Installation view of the exhibition 5th Transborder Biennial at the El Paso Museum of Art. June 1 – Sept. 16, 2018.
Photos by Christ Chavez.
Extending nearly 2,000 miles from the state of Texas, through Southwestern New Mexico, along the southern edge of Arizona to California, and all the way to the Pacific Ocean, the border of the United States and Mexico is a massive, expansive region. It is a zone that is neither here nor there, but staunchly Mexican and North American at the same time. It is quite simply a complex, heterogeneous, place where nothing is simple at all.
Two institutions are celebrating 10 years of collaboration with the 5th edition of the Transborder Biennial, held in tandem at El Paso Museum of Art (EPMA) and Museo de Arte de Ciudad Juárez (MACJ). On view through Sept. 16, the Biennial is a dual-venue project extending two cities in both the United States and Mexico. The understated arc in this story is the physical act of crossing the border to experience both exhibitions.
According to curator Kate Green, “The exhibitions acknowledge the hope and lived reality of the border even simply within its structure, encouraging people to cross if they could but also recognizing that not everyone can.” Between the two exhibitions, visitors can see three works by each of the artists and collectives for a larger and more profound experience: EPMA hosted two works by each of the 32 artists and collaborative teams chosen with jurors Carlos Palacios and Gilbert Vicario from the open-call format, and MACJ hosted one work by each. Green elaborates to say that the Biennial is “both one large exhibition in two parts, and at the same time each exhibition is also very individual, speaking to the complexity of life on the border.”
Artist Ingrid Hernández of Tijuana recalls, “Everything in Tijuana is visible, everything is out in the open for everyone to see; here everything is mashed together in terms of class, race, poverty, etc. It’s all out there.” A photographer by trade, Hernández has spent years documenting the evolution of domestic spaces in Tijuana and beyond. For the Biennial she and her collaborative partner Pieter Wisse exhibited the second phase of a project they began in 2016 titled Nada que Declarar (Nothing to Declare). In each of the museum spaces they created a mural-sized print of images they collected via social media and from people who were waiting to cross the border. Of the 700 images they received, they chose 10 on which to intervene with text, then printed 500 copies of each image, placed them in manila envelopes, and redistributed them at the border crossing. The large scale mural is wheat pasted on the wall, and in order for it to be deinstalled, it must also be slowly and completely destroyed. The work, Cómo está la Línea/How’s the line? is “a commentary and play on advertising seen on the line. It has political commentary, and recalls the life span of advertising on the border as well,” states Hernández.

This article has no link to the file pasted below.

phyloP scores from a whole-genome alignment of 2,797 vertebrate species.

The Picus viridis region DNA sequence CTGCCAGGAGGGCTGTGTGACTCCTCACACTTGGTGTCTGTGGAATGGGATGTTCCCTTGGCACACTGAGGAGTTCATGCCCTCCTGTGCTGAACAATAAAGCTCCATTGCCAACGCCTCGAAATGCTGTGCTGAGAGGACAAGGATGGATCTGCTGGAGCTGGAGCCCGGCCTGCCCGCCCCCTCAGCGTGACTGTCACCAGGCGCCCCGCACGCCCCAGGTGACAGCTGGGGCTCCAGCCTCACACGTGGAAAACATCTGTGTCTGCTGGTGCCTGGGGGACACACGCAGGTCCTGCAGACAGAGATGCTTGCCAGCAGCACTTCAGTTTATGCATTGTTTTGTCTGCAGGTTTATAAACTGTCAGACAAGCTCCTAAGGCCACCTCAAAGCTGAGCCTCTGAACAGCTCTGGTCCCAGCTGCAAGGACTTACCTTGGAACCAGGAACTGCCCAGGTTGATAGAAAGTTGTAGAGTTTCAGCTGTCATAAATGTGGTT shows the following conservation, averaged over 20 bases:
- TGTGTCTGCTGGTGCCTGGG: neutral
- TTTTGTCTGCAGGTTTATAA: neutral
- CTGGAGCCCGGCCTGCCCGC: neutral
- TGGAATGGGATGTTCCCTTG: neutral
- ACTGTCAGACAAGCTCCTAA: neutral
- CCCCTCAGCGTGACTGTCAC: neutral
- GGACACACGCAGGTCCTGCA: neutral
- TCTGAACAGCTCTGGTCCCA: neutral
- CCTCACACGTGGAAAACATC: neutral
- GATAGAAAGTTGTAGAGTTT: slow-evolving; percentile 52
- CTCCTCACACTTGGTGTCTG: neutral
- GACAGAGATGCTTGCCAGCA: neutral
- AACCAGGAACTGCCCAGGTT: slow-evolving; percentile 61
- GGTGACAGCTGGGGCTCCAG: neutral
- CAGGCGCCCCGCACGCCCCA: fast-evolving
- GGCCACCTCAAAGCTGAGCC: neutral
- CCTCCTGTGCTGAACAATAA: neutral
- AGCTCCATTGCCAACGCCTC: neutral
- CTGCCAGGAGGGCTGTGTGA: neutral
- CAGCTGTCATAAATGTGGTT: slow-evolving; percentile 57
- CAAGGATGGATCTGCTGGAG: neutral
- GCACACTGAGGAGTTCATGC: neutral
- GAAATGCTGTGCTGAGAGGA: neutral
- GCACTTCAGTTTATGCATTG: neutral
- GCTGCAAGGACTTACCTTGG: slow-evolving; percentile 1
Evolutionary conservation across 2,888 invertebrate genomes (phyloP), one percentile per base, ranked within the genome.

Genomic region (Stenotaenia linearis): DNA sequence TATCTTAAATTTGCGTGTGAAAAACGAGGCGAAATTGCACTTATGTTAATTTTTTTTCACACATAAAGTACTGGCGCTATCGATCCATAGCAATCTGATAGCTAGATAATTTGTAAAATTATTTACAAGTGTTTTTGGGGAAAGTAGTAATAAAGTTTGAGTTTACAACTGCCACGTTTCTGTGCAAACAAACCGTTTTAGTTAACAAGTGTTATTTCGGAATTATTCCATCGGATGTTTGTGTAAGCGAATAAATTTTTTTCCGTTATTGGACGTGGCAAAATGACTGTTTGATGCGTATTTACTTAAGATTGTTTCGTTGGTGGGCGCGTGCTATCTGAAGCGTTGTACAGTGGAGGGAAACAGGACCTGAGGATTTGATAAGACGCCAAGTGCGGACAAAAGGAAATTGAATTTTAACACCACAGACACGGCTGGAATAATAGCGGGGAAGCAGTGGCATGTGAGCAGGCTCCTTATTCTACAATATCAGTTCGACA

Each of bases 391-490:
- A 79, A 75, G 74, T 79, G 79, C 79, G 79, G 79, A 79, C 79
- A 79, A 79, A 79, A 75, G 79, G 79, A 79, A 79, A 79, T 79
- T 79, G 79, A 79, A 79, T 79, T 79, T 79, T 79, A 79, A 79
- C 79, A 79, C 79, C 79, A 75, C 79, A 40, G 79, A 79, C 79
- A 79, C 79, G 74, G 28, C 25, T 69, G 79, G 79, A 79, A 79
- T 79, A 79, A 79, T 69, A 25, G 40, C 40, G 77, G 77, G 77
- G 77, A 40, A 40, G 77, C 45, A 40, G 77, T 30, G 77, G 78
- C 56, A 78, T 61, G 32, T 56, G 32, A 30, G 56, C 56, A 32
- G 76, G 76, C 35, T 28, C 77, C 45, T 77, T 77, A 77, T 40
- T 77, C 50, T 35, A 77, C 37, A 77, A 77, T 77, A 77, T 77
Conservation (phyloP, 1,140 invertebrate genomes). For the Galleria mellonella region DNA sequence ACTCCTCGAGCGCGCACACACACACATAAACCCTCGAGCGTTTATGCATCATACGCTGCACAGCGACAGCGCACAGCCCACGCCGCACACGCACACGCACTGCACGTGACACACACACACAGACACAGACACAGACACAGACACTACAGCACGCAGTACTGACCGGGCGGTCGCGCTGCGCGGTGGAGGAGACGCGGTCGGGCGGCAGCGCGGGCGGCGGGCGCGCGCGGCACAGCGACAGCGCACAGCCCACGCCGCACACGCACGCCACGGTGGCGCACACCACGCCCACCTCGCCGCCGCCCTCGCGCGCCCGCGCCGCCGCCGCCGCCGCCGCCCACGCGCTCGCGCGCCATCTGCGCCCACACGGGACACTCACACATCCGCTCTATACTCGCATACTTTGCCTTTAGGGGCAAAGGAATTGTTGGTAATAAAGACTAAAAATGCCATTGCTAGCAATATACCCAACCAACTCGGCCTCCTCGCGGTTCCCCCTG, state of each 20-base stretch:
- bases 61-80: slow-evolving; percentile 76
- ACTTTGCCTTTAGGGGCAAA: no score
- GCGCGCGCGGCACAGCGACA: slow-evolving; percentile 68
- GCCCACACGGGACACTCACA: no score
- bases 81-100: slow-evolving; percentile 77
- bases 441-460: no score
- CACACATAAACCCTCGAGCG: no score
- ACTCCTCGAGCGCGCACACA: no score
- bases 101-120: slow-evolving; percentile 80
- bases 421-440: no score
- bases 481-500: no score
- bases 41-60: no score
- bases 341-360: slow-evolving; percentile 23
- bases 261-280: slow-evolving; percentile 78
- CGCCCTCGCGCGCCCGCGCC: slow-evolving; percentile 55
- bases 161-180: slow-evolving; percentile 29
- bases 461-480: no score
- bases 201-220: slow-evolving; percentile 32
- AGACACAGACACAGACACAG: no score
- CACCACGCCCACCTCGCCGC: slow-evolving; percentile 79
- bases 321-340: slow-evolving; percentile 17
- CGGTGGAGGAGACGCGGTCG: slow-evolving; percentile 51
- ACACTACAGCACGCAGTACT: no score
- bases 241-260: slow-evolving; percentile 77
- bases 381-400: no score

The work also makes reference to subtle but vast differences between the U.S./Mexico borders in California and Texas. Hernández and Wisse refer to the border as a “line.” While it seems insignificant, a bridge is an architectural method to connect two places, and a line is a demarcation of geography. From her perspective Hernández says, “It’s our limit of the country from the Mexican perspective; it’s a space that is both shared and not shared. This Biennial is also so important because it allows artists to share our different experiences, especially when there is so much hostility projected toward the border and specifically at Mexico and Mexicans in general.”